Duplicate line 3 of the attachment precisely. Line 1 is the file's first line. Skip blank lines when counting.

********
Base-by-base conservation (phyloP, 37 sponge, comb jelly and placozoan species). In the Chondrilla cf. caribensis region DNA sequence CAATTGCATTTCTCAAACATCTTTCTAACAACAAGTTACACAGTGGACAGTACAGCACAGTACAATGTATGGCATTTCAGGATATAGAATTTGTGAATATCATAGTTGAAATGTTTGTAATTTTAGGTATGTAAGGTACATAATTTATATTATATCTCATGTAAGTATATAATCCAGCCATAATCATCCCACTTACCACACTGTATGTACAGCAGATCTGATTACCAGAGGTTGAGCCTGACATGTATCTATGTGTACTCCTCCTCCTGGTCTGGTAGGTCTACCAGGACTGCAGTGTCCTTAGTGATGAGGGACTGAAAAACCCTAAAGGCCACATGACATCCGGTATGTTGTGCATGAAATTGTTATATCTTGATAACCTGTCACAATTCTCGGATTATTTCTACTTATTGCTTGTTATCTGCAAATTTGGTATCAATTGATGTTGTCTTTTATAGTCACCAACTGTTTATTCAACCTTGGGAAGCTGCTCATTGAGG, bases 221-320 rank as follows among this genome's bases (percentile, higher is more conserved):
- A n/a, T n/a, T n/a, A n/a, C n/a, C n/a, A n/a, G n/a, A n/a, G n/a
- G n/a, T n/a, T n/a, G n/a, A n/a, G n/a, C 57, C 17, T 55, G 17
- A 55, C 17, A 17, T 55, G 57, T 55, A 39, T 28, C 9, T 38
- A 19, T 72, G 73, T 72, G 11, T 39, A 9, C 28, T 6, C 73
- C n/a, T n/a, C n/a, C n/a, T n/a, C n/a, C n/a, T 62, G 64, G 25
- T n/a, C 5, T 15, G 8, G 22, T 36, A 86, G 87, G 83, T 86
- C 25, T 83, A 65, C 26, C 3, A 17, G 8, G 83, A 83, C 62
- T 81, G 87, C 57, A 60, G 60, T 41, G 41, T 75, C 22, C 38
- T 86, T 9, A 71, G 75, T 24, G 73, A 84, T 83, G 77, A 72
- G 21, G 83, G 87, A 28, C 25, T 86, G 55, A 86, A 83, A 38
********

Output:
- G n/a, T n/a, T n/a, G n/a, A n/a, G n/a, C 57, C 17, T 55, G 17